There are also plans to give a £150 transferable allowance to married couples where neither is a higher rate taxpayer.
This is the second highest source of revenue for the government; it raked in £94 billion in 2009/10. National insurance contributions are set to rise 1% to 12% for 10 million employees in April 2011.
The increase will affect workers who earn more than £20,000 a year, while low paid and part-time workers will benefit from the raising of the National insurance contribution threshold from £110 to £135 a week.
It’s not good news for high earners though. Currently, all earnings above £43,888 are subject to national insurance of 1% but this is to double, meaning anyone earning £50,000 a year would lose out by £288 a year from the national insurance increases.
A similar rise planned for employers by the last government has been scrapped, saving firms £3 billion a year.
And the rest.....
Corporation tax - The Treasury’s receipts of corporation tax have shrunk to £35 billion (from £50 billion in 2008) because of the recession. But softening taxes on company profits will encourage investment in the UK and so the Chancellor may cut corporation tax from 28% to 25% in phases over several years. Alternatively, there is talk of the pros and cons being debated in a discussion paper first. In Wednesday’s Prime Minister’s Questions, David Cameron promised that the Budget would “make businesses want to locate to the UK”.
Pensions - A national pension scheme called NEST (National Employment Savings Trust) is likely to be unveiled. It will provide a basic pension for those who don’t have access to a good occupational scheme and both employers and employees will contribute. Timing for the launch is unclear. Higher-rate tax relief on pensions is also hanging in the balance. This was ear-marked for abolition in the Liberal Democrat manifesto. Both the National Association of Pension Funds and the Investment Management Association is calling on the government to make pensions a priority.
Annuities - Compulsory annuity purchase at 75 will be scrapped but we don’t know when. This will give much more flexibility to pension investors, including those with self invested personal pensions, who will have the choice of keeping their pension funds invested beyond age 75, drawing an income from it, and potentially passing the remainder to their heirs. The death tax for surplus pensions currently stands at 82%, so there are calls for this to be reduced.
State Pension - Retirement age could rise to 66 for men from 2016 and for women after 2020. The basic pension will from April 2011 rise by 2.5% or in line with either wages or prices inflation if they are higher, although the timing is unknown. Pension credits may also be cut back.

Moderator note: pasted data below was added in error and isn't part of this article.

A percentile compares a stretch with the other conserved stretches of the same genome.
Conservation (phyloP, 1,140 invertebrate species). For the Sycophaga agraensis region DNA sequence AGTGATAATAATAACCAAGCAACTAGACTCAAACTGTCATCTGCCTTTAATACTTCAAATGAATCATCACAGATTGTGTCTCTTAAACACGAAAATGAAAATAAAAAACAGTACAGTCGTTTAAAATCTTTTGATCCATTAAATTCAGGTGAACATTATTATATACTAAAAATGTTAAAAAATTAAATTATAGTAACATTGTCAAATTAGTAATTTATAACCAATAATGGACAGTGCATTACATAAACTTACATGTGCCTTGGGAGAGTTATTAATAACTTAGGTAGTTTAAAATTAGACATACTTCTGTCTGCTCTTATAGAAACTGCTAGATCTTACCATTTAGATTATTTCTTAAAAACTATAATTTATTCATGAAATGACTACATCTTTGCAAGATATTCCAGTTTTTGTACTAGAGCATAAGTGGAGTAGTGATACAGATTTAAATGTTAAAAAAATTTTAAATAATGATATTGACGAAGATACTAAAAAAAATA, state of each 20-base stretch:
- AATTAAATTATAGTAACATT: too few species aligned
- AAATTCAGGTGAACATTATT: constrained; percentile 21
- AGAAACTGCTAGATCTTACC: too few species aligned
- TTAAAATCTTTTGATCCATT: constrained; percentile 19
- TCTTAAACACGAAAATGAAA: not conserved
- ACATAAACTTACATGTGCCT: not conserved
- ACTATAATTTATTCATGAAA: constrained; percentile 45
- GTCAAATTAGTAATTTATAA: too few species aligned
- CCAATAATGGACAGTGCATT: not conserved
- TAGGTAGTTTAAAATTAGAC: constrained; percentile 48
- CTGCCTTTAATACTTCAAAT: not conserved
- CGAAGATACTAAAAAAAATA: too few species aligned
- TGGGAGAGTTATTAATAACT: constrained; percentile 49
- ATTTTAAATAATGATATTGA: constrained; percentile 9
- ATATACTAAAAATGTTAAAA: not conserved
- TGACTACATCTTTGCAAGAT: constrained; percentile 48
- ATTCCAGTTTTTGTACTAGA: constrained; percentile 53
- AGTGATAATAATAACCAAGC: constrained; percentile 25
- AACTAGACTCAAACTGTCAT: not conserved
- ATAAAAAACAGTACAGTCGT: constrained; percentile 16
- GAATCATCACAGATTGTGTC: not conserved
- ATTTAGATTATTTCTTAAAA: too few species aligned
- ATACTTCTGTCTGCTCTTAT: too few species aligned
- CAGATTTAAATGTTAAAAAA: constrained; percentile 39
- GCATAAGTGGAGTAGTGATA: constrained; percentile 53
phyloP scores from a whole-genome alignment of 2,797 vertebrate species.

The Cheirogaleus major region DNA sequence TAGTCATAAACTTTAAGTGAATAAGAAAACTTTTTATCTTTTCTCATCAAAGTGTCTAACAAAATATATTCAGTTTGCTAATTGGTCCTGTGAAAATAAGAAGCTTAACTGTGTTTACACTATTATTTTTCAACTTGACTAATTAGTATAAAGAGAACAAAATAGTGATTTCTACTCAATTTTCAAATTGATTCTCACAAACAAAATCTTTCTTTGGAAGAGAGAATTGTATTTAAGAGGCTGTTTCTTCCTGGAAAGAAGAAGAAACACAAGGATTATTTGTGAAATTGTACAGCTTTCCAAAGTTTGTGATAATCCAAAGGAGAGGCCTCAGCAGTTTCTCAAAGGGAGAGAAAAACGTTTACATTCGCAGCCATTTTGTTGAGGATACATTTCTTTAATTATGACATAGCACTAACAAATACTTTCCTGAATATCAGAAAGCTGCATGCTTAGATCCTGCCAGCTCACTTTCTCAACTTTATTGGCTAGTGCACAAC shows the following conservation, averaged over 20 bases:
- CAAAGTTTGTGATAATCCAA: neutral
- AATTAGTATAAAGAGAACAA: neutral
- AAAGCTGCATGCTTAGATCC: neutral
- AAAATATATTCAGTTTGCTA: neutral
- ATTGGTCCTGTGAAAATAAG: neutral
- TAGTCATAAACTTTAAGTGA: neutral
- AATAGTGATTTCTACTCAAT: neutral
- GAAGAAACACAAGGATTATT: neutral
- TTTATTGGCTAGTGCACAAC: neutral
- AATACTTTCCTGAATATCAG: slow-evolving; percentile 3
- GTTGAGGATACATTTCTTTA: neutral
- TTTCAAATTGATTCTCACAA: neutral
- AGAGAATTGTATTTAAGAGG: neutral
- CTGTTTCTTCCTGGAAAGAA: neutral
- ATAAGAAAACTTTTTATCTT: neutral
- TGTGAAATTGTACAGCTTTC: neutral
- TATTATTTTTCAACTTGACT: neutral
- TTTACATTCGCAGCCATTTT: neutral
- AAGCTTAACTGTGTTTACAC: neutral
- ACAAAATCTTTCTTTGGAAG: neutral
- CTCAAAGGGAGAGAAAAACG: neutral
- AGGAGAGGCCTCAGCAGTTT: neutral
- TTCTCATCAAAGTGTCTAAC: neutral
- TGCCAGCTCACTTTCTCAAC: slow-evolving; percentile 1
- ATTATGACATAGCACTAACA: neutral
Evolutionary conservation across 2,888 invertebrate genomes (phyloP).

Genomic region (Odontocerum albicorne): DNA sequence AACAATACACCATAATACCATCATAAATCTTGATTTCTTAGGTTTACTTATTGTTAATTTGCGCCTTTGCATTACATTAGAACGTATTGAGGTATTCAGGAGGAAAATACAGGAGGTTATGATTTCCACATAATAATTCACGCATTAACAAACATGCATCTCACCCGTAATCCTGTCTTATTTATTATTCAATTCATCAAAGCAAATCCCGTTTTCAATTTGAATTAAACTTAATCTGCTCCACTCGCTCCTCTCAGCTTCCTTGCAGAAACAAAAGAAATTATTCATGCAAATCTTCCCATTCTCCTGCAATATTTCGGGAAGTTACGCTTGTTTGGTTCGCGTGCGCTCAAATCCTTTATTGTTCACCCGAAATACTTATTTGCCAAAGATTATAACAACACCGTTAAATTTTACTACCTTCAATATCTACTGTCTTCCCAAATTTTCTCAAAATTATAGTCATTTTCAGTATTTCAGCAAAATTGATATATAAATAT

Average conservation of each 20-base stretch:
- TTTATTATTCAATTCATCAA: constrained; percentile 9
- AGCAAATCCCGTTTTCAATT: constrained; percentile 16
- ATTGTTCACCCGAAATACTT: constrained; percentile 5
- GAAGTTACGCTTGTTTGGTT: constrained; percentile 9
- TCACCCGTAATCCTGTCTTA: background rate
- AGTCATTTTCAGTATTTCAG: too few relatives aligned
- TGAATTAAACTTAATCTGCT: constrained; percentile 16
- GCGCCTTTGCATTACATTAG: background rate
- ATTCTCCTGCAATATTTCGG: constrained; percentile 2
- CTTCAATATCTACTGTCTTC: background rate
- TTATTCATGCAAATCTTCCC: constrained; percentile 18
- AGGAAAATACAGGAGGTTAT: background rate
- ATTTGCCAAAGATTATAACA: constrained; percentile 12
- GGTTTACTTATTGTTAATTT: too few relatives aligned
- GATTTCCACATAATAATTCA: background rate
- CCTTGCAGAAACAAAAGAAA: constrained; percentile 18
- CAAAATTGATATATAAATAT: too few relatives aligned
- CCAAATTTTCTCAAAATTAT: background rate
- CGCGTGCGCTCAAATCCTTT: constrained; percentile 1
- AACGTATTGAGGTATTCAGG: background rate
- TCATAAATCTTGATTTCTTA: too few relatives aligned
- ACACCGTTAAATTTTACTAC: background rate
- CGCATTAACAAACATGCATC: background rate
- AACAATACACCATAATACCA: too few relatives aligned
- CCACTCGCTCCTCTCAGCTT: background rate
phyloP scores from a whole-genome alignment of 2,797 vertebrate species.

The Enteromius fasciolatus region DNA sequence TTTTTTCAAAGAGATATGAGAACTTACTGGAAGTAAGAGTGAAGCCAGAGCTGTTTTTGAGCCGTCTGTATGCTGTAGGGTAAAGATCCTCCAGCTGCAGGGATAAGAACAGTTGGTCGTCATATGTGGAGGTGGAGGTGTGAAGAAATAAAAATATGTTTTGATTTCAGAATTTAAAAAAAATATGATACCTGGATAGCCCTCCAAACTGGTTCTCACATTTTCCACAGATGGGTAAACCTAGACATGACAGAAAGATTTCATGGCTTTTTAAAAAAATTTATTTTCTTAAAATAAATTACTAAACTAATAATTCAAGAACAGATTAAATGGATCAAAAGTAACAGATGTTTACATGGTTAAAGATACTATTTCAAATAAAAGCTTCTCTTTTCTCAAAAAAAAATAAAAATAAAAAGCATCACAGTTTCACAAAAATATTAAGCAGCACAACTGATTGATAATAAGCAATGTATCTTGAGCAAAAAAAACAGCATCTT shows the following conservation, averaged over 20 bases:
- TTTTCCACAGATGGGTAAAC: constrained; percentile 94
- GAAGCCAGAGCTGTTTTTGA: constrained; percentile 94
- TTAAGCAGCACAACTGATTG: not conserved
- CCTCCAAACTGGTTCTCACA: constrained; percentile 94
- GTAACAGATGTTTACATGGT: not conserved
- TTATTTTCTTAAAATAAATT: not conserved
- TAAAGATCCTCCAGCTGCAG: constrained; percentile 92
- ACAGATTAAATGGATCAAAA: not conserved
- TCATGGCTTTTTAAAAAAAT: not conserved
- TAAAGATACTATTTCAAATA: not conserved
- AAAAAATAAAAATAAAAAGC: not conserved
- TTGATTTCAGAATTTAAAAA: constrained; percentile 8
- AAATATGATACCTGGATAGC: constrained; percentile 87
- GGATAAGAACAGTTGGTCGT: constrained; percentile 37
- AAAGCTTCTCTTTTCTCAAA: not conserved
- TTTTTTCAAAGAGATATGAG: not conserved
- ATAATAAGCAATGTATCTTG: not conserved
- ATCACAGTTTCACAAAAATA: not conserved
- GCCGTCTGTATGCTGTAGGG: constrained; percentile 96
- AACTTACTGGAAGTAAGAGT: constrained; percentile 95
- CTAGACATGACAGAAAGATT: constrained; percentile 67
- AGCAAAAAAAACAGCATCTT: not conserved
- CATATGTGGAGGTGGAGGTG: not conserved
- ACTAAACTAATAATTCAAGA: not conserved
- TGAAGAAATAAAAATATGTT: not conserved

Inheritance tax - Although he wanted to raise the IHT threshold to £1 million, the chancellor ended up having to horse-trade various policies with the Liberal Democrats so this won’t now happen. It means owners of property and assets worth more than the current nil rate band of £325,000 (£650,000 per married or civil partnership couple) will have to make use of existing exemptions and trusts. Alistair Darling froze the threshold until 2014 but there are no clues as to whether this will be retained by the new government. In 2009-10, IHT generated £2.2 billion but was paid by just 19,000 estates.
Fuel tax - Fuel duties went up by 1p in April and will rise by another 1p in October before a final 0.76p is added in January 2011. Of course any increase in VAT will add several pence on top. In addition, drivers can expect to pay as much as 1.5p per litre extra for both petrol and diesel after Alistair Darling scrapped a subsidy to biofuel producers from the start of April.
Airline Passenger Duty - This will become a levy on planes rather than passengers but is unlikely to take effect until next year. Travellers can expect to pick up the tab in their air fares.
Stamp Duty – no changes expected although the commercial property levy may rise to 5%.
Insurance Premium Tax - This applies to all general insurance premiums including your home, motor, travel and private medical insurance and generates £2.25 billion a year for the Treasury. Currently there are two rates: a standard rate of 5% and a higher rate of 17.5% which applies to travel cover and premiums for some vehicles and domestic appliances.
Although the lower rate has remained at 5% for a decade there are rumours it will rise this month to 10% or even in line with VAT which is currently 17.5% but expected to increase to 20% in the Budget. If the Chancellor does increase it, anyone with an insurance policy for home contents or buildings, car or health cover will find their costs rise considerably. A rise to 17.5% could add around £80 a year to an average car policy.
Small businesses - In a survey commissioned by the Federation of Small Businesses (FSB), two-thirds of respondents said that a cut in fuel duty would help growth and 36% would like to see an increase in the personal tax threshold. The Chancellor said in the recent speech that he would like to free small businesses from the “spider web of tax rules".
Child Tax Credit - It’s likely that Child Tax Credit will be scrapped for families with a combined income of £50,000 or more. Those on lower incomes could also see their child tax credits drop.
A scheme originally established in 1944 to provide protection against sickness and unemployment as well as helping fund the National Health Service (NHS) and state benefits. NI contributions are compulsory and based on a person’s earnings above a certain threshold. There are several classes of NI, but which one an individual pays depends on whether they are employed, self-employed, unemployed or an employer. Payment of Class 1 contributions by employees gives them entitlement to the basic state pension, the additional state pension, jobseeker’s allowance, employment and support allowance, maternity allowance and bereavement benefits. From April 2016, to qualify for the full state pension, individuals will need 35 years’ of NI contributions.